You probably would have had to look for it. A blip in the nonstop coverage of President-Elect Chump’s insane tweets and international diplomacy blunders. You probably scrolled right past it once or twice. But it’s a fascinating piece of news — if a welcome distraction from the handbasket our country’s currently riding into blazes.
The Independent’s headline wasn’t even clickbait. It wasn’t, “We looked at music sales last week and what we discovered was astounding!” or “You’ll be shocked to see what happened in the music industry just now!”
Nope. It was direct and to the point: “Vinyl album sales out-perform digital downloads for first time.”
Soak that in for a second.
Vinyl. That means records. You need an actual record player to even listen to them. It’s like saying, “Horse-and-carriage sales out-performed automobile sales for the first time.”
Except it’s not. Not really.
“The Entertainment Retailers Association (ERA) said vinyl sales earned the record industry £2.4m in week 48 of 2016, while downloads took in £2.1m,” according to the UK-based publication in the Dec. 6 article.
Wanna hear something even more incredible? Record sales are the industry’s fastest-growing segment — faster than CDs, faster than digital downloads, and faster even that streaming services like Spotify. Here’s the summary headline from the International Business Times in March of 2016: “The Music Industry Made More Money Selling Vinyl Than From YouTube Revenue In 2015.”
As a musician, and someone who’s been covering musicians for 25 years, it’s heartening to read this. It doesn’t solve the woes, but it disproves something most of us had started to buy into: People don’t care enough about music to pay for it.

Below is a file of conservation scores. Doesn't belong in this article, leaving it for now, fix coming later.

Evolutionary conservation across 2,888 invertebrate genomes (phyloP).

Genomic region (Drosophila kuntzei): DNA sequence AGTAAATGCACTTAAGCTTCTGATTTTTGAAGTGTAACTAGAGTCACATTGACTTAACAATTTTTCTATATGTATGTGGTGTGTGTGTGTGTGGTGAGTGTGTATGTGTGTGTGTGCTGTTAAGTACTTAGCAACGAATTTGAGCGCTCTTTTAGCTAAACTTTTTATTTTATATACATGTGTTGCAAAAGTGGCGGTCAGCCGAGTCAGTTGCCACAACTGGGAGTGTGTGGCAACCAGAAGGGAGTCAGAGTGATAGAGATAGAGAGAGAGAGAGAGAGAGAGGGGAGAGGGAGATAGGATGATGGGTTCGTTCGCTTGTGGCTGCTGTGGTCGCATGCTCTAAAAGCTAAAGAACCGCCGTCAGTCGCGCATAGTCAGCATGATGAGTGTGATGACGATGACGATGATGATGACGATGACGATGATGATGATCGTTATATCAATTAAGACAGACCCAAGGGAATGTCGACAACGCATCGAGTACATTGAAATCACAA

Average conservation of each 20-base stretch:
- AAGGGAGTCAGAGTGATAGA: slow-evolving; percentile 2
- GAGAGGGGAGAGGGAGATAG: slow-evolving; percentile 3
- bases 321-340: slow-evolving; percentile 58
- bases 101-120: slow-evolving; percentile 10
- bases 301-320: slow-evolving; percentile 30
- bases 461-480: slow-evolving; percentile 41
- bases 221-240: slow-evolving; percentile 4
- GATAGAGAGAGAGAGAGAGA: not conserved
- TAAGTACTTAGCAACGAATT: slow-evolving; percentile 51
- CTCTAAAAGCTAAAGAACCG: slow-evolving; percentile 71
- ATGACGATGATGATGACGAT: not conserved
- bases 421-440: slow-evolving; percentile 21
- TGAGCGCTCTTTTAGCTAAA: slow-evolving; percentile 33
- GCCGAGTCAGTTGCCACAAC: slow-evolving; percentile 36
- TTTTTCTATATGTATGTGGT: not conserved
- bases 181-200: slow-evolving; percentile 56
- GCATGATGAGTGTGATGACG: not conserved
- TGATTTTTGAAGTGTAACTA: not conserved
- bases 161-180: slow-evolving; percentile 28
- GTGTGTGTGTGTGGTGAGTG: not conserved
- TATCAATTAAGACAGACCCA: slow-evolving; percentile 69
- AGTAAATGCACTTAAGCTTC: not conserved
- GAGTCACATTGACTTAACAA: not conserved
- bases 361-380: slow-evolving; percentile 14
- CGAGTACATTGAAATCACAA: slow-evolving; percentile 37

The digital streaming approach has been eroding the value of music faster than a legion of Nickelbacks could ever hope to. The pay-per-play model of one fraction of a fraction of a cent has made it nearly impossible to sustain recording artists. Any hope of making any money means recouping through touring and ticket sales.
Or… Record sales?
It’s easy enough to decry the millennial generation, and generally speaking, we do so too often. But as the largest music-purchasing demographic on Earth right now, it’s apparent their quirks — the very things the rest of us mock — have an upside, and it’s tied directly to their sense of what matters.
What doesn’t matter? Expensive toys. Big houses. Things. Sure, the economy has done a number on their ability to afford these things, but they’ve adapted admirably — to appreciate the things that might matter a lot more. Like experiences. Great food and drink. Travel. Art.
The entire culture seems somewhat organized around reclamation – from shabby chic coffee tables to vintage facial hair styles. And that makes sense when framed against their heavy student loan burden and turning away from the ‘Boomer’s white-picket-fence-in-the-suburbs end game. And if you’re a working musician today, this means that for the first time since Napster dismantled the entire music industry, you’ve got a fighting chance at making a living.
Everything old is new again.